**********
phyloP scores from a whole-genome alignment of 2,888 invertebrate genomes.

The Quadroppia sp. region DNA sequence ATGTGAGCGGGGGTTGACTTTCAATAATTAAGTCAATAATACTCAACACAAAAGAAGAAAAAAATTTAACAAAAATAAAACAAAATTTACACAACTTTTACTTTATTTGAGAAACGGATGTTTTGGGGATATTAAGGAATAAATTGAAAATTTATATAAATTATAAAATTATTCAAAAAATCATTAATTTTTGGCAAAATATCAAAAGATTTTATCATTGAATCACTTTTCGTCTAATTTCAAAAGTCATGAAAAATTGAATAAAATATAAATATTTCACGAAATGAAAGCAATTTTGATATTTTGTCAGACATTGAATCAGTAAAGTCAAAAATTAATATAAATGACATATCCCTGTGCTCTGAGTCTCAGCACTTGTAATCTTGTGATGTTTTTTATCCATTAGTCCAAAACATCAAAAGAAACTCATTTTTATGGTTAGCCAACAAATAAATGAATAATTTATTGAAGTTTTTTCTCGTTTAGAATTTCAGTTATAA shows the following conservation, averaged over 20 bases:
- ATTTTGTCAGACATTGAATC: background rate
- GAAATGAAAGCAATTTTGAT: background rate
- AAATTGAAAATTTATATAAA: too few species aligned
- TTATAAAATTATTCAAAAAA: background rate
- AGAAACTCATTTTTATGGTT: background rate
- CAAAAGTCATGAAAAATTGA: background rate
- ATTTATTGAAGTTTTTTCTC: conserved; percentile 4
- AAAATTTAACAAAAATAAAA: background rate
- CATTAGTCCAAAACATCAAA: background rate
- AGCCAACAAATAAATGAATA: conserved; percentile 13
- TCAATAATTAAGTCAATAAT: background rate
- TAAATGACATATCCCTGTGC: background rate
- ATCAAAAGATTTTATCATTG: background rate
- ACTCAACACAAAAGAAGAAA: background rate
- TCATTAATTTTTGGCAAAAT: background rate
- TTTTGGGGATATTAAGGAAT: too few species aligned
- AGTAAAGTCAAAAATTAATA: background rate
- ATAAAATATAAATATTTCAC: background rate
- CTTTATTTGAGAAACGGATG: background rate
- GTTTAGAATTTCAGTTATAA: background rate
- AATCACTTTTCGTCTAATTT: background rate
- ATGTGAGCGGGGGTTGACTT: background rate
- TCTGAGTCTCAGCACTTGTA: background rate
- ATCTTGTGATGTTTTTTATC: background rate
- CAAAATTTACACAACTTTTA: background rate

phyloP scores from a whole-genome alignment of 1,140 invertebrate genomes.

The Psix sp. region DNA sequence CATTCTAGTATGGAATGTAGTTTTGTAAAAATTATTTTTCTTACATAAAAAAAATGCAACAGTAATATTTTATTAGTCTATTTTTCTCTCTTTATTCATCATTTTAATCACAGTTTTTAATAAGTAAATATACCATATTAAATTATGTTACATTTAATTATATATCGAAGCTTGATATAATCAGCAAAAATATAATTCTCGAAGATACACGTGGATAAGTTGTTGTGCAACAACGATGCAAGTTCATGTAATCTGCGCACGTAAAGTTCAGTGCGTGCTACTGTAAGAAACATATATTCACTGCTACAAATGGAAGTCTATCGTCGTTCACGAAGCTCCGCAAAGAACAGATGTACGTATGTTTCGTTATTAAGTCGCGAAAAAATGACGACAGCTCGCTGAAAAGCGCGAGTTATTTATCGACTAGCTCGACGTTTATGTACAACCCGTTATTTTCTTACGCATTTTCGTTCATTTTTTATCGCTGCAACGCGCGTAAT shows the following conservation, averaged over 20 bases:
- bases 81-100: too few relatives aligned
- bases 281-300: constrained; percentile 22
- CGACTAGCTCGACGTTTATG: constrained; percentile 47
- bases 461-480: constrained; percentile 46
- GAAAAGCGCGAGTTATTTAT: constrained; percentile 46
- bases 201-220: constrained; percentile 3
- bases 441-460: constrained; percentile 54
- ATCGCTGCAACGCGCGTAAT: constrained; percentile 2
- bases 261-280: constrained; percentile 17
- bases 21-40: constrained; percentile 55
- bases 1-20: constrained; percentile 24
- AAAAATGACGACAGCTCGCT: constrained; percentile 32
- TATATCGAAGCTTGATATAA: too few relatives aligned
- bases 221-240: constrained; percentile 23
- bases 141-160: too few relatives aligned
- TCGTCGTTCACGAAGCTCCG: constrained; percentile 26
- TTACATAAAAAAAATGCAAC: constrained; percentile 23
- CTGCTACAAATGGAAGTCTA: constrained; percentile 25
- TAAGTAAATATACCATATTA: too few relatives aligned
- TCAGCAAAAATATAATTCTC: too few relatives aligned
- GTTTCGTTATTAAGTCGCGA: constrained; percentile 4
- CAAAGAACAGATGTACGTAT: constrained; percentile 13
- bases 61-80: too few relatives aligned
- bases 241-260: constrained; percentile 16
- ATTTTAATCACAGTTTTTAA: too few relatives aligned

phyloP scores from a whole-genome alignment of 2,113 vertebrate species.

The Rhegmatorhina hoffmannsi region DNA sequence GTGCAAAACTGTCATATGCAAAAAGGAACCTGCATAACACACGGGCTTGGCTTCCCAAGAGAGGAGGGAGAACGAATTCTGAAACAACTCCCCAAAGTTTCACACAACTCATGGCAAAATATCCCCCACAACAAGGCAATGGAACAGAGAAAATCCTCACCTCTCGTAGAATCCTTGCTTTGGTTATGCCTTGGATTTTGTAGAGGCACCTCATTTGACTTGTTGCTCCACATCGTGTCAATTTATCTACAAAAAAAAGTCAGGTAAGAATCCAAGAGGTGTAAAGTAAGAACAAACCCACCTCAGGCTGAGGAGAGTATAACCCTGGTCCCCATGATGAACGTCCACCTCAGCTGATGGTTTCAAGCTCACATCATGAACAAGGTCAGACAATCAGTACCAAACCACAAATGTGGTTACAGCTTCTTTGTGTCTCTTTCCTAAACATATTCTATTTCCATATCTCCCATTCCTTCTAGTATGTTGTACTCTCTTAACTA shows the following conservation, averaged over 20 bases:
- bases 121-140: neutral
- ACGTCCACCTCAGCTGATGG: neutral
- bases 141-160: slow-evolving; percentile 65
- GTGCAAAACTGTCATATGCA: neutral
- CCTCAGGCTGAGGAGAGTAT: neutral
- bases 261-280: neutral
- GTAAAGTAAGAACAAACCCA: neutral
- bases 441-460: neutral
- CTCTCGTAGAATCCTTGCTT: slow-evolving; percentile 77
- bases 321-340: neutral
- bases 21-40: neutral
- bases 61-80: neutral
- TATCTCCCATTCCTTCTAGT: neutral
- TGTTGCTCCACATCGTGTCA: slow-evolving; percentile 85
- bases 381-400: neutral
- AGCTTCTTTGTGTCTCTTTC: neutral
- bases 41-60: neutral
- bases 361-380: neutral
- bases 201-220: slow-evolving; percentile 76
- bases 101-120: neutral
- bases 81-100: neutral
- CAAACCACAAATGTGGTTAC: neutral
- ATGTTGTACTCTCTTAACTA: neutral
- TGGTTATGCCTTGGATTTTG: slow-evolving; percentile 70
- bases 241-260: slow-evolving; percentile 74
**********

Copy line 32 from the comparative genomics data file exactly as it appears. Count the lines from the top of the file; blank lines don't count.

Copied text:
- CGACTAGCTCGACGTTTATG: constrained; percentile 47